The Dark Energy Camera, the world's most powerful digital camera, has produced its first images.
It took eight years for scientists and astronomers to design and build the device, which has been placed on a Chilean mountain top, where ultra-clear skies give it an unobstructed view.
Riding on the back of the conventional Blanco telescope's 4 metre wide mirror, the Dark Energy Camera can see light from over 100 thousand galaxies, up to 8 billion light-years away.
"The achievement of first light through the Dark Energy Camera begins a significant new era in our exploration of the cosmic frontier," said James Siegrist, from the US department of energy, one of the teams working on the camera.
"The results of this survey will bring us closer to understanding the mystery of dark energy, and what it means for the universe."
It is hoped the new camera will provide an insight into the mystery of so-called dark energy, the force astronomers believe causes the universe's expansion to keep accelerating.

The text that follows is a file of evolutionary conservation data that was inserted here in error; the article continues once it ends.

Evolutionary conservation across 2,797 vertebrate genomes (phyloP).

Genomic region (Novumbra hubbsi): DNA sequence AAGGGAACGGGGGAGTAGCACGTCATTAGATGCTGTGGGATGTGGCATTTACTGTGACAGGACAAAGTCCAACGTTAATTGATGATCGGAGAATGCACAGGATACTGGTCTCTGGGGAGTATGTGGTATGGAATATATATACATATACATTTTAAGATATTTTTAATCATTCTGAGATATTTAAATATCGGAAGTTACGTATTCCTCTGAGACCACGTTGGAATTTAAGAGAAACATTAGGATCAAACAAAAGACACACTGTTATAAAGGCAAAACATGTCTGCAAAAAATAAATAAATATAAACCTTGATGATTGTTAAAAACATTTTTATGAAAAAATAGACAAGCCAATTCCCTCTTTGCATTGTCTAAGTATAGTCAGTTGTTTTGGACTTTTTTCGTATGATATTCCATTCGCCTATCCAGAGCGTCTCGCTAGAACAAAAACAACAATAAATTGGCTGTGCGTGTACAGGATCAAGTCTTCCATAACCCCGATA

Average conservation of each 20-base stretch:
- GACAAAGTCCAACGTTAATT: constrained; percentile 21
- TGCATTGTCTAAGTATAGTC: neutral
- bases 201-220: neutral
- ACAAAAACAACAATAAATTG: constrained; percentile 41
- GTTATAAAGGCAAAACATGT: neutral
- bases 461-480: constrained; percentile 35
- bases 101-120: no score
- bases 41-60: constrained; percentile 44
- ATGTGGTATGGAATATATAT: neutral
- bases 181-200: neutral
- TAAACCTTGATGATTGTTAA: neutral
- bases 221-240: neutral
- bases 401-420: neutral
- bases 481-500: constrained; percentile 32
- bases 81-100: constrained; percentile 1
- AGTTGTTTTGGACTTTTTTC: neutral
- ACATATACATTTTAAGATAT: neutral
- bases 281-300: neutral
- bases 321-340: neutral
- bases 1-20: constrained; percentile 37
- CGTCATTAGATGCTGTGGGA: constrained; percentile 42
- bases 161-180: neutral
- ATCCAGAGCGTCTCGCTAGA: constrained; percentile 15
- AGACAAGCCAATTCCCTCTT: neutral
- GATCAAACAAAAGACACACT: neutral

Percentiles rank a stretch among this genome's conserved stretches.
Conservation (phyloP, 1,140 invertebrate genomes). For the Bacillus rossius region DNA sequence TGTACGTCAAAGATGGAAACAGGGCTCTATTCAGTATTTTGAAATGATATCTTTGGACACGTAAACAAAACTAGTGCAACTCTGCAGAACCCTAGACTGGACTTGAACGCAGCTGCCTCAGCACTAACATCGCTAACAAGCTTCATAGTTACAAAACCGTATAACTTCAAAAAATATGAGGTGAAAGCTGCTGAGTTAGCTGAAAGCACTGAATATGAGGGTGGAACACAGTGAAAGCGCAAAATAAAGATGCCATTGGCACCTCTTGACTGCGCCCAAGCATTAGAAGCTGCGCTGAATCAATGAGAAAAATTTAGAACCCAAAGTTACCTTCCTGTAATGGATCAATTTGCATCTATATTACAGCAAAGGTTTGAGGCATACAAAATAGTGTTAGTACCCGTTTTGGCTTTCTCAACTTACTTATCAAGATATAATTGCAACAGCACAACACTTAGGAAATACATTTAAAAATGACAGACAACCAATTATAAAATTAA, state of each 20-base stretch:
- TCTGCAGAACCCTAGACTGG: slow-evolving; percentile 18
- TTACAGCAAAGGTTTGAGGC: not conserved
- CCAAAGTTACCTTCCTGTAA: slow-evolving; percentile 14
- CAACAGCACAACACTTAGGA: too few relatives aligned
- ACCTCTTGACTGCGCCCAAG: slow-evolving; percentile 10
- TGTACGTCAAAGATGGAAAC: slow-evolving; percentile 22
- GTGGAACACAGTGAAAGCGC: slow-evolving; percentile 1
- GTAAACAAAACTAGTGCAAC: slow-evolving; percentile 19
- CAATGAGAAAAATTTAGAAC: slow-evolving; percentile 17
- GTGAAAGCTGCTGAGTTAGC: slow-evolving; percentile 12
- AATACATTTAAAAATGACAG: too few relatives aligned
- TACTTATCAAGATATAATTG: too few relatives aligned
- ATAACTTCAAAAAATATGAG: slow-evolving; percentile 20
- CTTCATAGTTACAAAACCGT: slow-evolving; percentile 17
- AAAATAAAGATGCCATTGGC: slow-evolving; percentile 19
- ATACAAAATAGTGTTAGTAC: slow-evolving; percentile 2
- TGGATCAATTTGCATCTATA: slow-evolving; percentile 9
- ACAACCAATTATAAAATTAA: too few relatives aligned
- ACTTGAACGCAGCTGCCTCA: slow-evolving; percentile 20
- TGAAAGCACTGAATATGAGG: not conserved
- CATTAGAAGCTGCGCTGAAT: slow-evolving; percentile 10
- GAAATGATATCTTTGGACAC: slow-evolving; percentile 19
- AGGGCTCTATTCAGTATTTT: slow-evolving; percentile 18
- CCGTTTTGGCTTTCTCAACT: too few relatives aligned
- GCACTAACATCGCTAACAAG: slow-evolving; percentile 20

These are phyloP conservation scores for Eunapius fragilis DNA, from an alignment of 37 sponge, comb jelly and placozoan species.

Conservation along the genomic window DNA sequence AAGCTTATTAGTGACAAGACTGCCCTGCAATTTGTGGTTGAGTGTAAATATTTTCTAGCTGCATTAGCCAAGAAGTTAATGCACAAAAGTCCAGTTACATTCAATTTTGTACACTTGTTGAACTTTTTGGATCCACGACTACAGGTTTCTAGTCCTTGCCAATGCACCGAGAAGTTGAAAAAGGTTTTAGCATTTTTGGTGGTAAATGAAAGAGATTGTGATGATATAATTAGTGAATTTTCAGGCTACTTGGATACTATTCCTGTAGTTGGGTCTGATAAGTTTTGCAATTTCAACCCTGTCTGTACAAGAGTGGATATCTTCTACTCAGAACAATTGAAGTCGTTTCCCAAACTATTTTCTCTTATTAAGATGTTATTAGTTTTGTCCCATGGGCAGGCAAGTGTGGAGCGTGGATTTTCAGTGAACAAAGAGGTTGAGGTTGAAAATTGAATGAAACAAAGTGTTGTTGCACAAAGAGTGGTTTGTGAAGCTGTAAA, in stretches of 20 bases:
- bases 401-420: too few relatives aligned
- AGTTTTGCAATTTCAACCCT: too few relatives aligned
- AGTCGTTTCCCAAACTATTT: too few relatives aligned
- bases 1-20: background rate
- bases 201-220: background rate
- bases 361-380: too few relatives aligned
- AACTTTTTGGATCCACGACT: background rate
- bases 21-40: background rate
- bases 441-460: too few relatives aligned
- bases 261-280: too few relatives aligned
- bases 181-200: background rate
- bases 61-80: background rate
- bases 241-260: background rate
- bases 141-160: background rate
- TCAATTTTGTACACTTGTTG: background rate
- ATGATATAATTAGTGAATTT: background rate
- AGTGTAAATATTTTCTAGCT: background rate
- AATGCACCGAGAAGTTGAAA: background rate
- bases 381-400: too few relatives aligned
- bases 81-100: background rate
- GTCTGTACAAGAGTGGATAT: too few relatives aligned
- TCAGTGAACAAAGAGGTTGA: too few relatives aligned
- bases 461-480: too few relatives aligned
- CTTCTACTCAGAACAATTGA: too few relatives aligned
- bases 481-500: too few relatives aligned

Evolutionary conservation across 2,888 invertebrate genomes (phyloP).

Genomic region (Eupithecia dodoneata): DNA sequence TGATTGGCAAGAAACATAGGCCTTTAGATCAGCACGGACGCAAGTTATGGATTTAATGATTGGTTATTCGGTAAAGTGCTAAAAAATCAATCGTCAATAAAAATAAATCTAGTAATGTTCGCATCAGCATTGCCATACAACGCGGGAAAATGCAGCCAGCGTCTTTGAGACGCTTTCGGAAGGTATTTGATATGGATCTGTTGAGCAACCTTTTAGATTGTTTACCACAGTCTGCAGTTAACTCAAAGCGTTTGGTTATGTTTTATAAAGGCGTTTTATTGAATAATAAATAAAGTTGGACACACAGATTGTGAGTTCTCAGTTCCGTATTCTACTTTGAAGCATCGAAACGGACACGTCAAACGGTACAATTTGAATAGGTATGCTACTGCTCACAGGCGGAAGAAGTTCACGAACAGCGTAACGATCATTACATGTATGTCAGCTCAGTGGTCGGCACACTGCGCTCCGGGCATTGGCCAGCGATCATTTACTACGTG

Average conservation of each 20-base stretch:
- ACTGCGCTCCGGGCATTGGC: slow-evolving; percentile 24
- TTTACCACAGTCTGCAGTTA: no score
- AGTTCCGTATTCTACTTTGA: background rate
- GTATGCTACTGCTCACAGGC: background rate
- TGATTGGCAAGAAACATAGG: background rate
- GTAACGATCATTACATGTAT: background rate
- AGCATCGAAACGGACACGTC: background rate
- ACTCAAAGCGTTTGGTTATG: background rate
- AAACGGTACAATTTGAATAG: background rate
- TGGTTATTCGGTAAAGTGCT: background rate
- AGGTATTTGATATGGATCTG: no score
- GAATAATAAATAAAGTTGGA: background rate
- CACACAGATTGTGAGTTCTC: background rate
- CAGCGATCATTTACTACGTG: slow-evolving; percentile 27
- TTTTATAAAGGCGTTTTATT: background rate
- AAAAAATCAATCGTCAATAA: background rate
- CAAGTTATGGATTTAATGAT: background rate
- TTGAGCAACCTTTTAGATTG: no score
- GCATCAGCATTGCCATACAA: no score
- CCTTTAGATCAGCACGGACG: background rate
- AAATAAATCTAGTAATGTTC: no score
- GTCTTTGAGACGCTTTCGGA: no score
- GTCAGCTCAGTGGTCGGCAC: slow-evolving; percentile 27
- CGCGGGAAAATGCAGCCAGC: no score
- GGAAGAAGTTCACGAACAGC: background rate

It will also be the first time scientists can study galaxy clusters, supernovae, and the large-scale clumping of galaxies using just one device.
The 570-megapixel camera is made out of 62 linked scanners, giving it unprecedented sensitivity, especially to red light and infrared light.
The movement of distant objects means they appear towards the red end of the spectrum – a so-called "redshift".
Its first image was of a spiral galaxy in the Fornax cluster, about 60 million light years from Earth. Another composite image shows of the center of the globular star cluster 47 Tucanae, which lies about 17,000 light years from Earth.